Labels of Love: Armellodie Records
Launched in early 2007 by Al Nero and Scott Maple of blissful guitar slingers Le Reno Amps, Glasgow rock ‘n’ pop cavalry Armellodie has but one vital mission: Say No to Bland Records.
What musical treasures do you bring us?
‘Our current line-up consists of an eclectic bunch of buxom comrades: Super Adventure Club, Kill the Captains, Cuddly Shark, The Scottish Enlightenment, Thirty Pounds of Bone and Le Reno Amps.’
You’ve got some pretty vivid logos and visuals going on: how significant is your artwork and packaging?
‘We put every effort into all our releases and we have a team of arty folks who all muck in: Cheryl McCann, Stuart Brett and Jane Elliott. One of the benefits of being a humble operation is that we can be flexible with the model, and we can do small physical runs on singles or EPs, and really make the artefact something to cherish. Such is the case with the recent Scottish Enlightenment EP, which was released in beautiful handmade card booklets. With the more prominent retail releases it’s also imperative that the artwork is of über-quality.’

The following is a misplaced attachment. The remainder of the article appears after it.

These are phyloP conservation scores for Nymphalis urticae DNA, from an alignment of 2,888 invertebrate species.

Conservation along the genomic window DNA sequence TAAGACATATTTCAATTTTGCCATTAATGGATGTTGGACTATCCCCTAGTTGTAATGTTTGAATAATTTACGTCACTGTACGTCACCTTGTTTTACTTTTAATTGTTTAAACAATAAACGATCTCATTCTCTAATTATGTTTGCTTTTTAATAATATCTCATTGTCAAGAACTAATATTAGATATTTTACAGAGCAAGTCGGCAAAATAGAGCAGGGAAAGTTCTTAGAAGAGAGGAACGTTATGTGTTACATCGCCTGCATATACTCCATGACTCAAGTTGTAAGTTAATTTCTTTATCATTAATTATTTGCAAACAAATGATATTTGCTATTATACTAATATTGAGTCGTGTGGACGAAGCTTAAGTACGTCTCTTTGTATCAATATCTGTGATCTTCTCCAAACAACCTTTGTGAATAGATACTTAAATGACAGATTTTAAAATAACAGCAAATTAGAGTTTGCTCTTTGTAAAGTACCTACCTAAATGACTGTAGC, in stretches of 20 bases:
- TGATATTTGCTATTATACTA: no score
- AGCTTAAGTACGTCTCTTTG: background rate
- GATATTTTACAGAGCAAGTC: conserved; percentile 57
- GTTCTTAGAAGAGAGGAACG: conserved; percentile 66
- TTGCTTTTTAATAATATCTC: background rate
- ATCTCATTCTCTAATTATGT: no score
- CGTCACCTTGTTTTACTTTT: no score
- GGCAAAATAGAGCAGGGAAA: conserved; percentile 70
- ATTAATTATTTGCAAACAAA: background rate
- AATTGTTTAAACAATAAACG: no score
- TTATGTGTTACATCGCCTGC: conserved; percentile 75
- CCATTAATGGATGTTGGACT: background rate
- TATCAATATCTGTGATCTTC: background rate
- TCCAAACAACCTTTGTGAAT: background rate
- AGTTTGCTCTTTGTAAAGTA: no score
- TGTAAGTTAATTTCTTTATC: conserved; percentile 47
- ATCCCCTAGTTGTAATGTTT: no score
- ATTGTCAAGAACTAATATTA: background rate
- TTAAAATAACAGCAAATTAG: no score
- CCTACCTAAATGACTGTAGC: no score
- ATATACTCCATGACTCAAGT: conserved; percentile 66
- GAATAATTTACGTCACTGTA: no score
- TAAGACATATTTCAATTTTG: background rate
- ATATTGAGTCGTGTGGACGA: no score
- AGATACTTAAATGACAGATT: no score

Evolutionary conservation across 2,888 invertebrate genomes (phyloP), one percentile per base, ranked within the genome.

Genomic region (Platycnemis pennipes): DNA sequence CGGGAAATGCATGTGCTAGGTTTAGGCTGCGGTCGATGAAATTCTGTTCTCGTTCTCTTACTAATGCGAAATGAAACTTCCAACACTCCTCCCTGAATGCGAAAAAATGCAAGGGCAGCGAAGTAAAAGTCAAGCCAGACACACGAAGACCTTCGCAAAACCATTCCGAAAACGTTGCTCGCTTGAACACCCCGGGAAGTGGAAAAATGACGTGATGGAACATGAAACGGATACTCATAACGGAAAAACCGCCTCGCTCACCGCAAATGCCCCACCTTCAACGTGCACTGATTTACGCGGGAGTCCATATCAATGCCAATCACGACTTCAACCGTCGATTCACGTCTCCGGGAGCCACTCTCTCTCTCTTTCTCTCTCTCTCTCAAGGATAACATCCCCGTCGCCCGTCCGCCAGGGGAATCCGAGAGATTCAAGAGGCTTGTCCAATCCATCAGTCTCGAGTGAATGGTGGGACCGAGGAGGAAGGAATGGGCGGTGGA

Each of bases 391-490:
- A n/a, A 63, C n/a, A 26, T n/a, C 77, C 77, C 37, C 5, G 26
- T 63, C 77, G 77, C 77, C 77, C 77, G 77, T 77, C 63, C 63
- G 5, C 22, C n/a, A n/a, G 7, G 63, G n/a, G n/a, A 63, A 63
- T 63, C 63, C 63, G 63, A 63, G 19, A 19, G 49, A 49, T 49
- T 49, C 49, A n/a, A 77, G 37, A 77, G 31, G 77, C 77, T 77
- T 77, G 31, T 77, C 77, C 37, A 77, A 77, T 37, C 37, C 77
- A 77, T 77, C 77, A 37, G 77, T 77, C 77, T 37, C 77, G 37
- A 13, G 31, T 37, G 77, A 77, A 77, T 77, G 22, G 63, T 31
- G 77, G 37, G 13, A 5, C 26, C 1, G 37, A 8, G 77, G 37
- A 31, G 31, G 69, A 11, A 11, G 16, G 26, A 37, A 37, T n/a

Do you thrive on being a DIY alliance, rather than just a record label?
‘I think it’s important to have fun, and if it spills over into other creative processes, so be it. Armellodie has several operations under its wing: Neil from Super Adventure Club works hard on an old-school paper fanzine called Muckle Sandwich. Kill the Captains have had their own club-night, Mutiny, in Sheffield, for a few years now. Label, stable, collective, rock co-operative, promoter, whatever – just so long as your ears aren’t painted on and you enjoy what you’re doing then you’re onto a winner.’
What’s in the Armellodie pipeline?
‘After summer we’re looking forward to releasing the new album from Shetland-raised, whisky-soaked tunesmith Johnny Lamb, aka Thirty Pounds of Bone, and later in the year we’ve got the debut album from The Scottish Enlightenment, which promises to be pretty special. Armellodie’s troops are constantly gigging through the UK and into Europe: keep your eyes peeled and your ears raised.’